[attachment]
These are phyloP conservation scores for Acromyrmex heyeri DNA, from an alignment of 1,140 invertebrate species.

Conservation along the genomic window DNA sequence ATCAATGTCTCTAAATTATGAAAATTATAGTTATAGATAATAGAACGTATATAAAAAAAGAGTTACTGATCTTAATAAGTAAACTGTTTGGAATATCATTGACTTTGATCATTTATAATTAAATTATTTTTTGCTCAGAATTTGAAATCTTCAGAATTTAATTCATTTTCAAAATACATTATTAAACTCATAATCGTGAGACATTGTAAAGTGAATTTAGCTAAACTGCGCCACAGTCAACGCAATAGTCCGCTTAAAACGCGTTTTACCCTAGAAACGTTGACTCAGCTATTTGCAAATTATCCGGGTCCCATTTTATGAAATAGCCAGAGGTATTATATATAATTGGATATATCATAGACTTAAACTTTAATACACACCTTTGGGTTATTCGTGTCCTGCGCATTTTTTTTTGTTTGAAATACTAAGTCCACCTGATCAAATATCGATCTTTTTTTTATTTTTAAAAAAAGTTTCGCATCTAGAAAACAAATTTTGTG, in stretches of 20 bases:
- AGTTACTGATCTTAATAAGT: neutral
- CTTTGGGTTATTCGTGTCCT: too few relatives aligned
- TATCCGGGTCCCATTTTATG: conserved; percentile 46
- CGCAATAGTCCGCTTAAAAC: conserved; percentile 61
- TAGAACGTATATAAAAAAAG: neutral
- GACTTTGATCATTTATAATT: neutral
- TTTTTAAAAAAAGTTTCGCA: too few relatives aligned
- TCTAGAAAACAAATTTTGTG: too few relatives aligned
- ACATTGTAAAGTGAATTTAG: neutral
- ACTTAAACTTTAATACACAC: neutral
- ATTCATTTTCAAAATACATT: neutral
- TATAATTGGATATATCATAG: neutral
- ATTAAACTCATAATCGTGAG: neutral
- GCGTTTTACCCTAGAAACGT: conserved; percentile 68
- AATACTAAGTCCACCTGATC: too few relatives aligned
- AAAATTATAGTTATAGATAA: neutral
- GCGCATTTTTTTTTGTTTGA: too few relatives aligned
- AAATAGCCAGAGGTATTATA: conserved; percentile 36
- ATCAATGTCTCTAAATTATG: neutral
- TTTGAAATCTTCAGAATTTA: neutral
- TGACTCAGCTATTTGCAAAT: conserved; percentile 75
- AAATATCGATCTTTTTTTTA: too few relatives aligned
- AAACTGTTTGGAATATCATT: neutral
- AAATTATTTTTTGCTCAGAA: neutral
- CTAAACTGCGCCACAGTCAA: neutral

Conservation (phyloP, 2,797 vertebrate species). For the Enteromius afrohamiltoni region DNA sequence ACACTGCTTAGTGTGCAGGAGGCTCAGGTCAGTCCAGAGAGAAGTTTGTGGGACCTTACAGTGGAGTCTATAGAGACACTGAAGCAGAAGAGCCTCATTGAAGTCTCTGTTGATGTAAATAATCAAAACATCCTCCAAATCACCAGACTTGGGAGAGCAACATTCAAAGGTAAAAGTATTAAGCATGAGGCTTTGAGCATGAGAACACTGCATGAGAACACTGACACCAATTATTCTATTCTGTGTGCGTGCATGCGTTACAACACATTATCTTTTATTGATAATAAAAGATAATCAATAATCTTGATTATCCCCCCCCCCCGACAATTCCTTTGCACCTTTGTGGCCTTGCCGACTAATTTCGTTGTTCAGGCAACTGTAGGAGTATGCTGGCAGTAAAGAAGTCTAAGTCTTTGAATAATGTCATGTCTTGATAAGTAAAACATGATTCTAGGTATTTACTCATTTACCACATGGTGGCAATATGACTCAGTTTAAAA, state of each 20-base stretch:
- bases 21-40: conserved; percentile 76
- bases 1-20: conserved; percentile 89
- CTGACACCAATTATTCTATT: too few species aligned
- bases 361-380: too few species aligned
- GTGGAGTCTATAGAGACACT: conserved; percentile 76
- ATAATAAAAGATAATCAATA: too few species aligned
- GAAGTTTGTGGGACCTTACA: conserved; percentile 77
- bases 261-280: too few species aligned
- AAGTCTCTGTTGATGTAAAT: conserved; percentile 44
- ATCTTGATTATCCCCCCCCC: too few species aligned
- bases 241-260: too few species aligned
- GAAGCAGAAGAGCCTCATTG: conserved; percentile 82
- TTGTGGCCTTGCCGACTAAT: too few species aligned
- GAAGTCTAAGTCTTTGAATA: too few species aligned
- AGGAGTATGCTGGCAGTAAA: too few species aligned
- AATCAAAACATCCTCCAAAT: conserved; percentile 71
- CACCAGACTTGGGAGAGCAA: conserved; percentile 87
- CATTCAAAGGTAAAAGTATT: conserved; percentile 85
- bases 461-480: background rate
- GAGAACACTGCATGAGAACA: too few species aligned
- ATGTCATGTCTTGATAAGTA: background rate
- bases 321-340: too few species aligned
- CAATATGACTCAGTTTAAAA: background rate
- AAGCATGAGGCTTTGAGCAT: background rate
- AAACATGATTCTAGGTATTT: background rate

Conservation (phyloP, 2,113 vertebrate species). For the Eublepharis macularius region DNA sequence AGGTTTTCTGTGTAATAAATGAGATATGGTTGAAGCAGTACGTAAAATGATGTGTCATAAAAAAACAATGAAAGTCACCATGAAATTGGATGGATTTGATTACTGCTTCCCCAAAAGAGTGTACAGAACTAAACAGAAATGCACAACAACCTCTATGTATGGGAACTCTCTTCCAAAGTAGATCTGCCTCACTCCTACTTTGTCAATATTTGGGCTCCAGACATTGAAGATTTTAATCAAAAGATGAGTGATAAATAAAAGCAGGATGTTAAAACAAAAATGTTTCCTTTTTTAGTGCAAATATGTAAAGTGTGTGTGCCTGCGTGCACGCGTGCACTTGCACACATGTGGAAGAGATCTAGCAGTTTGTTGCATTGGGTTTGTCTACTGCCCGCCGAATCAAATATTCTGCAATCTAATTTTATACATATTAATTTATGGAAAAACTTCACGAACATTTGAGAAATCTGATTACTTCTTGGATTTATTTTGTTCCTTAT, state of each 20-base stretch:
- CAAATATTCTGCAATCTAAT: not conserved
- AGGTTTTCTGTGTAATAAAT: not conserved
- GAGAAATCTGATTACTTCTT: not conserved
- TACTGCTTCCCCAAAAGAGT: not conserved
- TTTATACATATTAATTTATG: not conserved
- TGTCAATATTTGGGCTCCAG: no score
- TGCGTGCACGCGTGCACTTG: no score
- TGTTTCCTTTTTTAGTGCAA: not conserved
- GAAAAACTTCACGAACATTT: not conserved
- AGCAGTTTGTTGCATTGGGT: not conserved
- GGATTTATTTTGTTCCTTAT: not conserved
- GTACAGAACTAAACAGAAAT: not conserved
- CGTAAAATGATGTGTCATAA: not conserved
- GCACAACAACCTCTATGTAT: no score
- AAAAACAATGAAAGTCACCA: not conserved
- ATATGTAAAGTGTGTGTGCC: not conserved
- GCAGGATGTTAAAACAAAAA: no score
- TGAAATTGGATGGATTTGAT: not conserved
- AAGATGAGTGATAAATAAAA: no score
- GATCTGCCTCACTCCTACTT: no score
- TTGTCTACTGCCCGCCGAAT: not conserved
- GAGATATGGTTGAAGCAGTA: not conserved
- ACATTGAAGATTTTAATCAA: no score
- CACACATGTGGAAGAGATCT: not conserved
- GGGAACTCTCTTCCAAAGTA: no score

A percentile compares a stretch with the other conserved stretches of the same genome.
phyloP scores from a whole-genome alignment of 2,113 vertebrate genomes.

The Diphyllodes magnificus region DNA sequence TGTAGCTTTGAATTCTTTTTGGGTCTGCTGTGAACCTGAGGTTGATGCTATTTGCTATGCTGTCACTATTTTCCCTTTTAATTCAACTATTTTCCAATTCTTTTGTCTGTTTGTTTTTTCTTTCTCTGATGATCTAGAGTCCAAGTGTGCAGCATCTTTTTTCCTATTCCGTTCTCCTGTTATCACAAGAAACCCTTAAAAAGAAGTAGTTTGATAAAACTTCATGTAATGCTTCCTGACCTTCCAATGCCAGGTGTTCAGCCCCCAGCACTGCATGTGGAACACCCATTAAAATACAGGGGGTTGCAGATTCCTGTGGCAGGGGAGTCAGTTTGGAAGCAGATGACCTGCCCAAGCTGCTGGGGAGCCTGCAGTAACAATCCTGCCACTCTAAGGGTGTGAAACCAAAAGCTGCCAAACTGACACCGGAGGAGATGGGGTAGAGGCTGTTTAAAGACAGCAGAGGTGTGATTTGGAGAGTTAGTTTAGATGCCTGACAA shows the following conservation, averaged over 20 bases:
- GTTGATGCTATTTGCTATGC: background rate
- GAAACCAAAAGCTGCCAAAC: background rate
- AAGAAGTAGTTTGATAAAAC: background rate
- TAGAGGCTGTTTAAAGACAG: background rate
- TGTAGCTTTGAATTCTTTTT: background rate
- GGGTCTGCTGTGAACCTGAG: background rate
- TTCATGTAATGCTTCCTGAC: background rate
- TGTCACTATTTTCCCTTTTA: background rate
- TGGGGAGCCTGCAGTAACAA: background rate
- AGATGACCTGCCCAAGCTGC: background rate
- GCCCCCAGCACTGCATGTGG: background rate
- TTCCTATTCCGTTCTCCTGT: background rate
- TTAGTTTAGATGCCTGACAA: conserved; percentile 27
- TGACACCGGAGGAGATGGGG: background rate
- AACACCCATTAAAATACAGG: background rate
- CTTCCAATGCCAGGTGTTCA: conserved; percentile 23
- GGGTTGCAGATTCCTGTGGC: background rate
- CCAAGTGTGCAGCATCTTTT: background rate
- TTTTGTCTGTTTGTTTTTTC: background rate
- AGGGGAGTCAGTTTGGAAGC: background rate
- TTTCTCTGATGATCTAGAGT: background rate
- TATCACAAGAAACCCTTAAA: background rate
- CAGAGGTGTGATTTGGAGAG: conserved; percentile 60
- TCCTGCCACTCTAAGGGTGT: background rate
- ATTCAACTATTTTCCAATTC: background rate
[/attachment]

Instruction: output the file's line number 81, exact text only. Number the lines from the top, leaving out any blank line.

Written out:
phyloP scores from a whole-genome alignment of 2,113 vertebrate genomes.